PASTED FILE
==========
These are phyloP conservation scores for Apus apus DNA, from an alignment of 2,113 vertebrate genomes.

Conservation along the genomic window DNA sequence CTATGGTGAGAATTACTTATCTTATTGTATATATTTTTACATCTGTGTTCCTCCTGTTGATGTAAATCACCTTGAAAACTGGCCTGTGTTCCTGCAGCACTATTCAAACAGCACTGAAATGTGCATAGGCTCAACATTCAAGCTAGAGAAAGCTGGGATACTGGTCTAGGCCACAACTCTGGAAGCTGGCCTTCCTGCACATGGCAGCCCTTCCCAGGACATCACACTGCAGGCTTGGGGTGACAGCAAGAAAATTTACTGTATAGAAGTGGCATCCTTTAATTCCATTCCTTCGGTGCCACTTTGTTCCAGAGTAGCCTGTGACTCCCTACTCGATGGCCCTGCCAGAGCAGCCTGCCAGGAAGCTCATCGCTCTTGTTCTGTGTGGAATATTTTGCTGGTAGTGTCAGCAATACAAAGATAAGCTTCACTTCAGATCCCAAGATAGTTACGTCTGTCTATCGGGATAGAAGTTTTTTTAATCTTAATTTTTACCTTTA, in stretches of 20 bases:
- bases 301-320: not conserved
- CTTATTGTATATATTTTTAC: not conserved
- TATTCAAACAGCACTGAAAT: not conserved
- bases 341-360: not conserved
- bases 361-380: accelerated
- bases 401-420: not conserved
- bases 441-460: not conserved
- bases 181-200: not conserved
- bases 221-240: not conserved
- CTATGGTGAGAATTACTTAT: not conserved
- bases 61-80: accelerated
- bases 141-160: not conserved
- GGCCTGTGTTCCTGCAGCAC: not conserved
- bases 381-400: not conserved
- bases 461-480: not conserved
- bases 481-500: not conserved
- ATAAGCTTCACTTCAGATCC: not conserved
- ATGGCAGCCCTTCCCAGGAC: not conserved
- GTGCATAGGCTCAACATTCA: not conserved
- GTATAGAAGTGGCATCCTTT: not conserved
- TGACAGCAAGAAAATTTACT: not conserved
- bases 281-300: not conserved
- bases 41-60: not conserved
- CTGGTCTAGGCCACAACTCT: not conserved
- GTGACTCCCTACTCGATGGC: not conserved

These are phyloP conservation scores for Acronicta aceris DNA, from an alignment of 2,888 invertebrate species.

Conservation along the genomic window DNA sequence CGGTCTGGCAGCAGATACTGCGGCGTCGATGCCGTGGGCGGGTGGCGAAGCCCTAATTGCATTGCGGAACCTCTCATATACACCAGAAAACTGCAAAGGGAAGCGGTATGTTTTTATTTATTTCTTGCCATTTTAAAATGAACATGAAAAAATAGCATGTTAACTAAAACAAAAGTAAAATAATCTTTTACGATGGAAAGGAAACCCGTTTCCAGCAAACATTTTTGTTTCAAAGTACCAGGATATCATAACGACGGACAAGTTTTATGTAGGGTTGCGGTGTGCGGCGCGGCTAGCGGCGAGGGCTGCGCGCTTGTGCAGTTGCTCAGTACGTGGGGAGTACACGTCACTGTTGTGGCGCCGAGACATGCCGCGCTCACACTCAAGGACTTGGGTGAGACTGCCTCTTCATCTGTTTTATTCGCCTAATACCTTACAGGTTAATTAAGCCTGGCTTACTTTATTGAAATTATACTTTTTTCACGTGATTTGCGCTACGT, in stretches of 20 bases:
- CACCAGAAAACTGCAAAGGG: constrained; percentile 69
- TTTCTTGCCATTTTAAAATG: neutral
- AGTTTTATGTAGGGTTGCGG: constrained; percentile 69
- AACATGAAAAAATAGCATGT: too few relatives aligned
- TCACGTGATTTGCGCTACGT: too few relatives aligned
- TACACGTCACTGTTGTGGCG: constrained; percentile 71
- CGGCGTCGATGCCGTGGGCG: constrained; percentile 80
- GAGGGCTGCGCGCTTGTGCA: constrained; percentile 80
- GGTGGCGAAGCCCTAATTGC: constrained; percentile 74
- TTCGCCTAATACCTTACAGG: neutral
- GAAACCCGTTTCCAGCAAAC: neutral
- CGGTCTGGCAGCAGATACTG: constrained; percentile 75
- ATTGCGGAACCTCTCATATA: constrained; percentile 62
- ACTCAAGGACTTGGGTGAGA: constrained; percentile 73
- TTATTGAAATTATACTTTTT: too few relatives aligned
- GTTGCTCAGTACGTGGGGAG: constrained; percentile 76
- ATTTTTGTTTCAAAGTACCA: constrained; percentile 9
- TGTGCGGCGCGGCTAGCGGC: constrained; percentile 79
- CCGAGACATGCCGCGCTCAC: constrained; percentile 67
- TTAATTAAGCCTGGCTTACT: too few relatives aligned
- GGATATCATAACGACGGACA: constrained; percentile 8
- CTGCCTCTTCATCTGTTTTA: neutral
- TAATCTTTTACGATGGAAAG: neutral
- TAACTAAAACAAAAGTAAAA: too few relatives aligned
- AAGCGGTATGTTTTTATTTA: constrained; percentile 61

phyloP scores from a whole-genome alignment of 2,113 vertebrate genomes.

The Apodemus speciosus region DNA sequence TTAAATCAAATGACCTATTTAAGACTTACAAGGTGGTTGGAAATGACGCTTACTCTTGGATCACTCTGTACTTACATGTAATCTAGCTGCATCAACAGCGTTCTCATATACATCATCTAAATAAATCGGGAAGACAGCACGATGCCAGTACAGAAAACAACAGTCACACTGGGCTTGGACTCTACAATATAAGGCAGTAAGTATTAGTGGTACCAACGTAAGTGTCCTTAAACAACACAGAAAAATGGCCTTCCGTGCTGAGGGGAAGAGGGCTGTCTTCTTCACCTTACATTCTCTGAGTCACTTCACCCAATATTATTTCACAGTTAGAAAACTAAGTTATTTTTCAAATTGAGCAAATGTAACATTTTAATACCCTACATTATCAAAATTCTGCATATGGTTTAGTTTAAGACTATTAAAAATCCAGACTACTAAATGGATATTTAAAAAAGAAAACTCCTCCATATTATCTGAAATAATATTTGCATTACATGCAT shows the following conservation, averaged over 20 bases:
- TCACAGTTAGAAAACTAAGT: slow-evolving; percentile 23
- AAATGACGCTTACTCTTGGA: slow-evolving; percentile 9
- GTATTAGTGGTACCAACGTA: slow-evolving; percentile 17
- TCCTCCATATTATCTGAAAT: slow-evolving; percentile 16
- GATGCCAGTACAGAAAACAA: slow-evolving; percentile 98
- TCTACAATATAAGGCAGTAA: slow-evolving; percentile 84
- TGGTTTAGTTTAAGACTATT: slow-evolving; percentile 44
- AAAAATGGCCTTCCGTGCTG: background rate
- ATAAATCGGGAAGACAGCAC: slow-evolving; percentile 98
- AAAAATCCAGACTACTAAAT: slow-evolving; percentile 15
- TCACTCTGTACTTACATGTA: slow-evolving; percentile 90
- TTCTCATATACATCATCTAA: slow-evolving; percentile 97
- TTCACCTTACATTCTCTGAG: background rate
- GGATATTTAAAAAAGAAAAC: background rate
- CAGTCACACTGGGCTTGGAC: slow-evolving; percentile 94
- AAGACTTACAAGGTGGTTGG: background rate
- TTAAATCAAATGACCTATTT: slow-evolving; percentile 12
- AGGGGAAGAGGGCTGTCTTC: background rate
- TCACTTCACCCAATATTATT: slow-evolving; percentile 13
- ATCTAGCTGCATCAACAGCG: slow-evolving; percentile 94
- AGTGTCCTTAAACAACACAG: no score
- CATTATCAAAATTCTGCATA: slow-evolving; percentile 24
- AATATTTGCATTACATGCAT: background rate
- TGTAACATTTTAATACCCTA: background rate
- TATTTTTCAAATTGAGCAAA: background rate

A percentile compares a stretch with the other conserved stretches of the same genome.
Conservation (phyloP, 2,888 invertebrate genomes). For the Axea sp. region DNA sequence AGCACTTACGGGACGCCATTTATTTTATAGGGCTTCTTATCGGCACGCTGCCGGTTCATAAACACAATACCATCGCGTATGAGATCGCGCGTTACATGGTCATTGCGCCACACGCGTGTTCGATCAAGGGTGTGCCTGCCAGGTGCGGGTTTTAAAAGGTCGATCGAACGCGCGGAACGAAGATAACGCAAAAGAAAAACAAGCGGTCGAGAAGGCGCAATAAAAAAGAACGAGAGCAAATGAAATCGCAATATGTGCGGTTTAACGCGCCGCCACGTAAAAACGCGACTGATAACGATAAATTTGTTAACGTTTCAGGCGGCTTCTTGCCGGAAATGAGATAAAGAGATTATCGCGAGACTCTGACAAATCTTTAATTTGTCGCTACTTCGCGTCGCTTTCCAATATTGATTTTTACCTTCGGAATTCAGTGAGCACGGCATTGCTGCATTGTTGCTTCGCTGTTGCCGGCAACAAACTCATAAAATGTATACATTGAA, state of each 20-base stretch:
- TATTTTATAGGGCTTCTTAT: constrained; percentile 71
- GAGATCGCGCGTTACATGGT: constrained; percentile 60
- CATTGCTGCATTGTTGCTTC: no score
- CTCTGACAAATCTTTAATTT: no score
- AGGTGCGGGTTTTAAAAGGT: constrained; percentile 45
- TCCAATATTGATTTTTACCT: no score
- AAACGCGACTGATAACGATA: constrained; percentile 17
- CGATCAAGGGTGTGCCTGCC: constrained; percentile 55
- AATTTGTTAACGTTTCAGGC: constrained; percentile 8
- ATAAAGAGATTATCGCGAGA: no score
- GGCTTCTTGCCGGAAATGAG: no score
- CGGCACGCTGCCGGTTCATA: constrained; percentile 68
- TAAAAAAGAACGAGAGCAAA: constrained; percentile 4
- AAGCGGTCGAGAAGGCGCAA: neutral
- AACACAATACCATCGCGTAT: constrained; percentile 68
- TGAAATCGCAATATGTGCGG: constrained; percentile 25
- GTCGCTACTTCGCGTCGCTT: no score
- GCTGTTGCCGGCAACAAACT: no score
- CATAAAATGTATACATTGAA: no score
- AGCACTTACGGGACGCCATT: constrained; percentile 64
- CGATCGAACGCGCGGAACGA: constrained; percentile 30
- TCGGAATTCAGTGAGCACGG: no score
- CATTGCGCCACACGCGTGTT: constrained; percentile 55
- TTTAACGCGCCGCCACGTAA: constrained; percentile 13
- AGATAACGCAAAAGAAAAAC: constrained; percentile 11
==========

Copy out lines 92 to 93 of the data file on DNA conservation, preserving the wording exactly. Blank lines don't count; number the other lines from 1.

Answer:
- AATTTGTTAACGTTTCAGGC: constrained; percentile 8
- ATAAAGAGATTATCGCGAGA: no score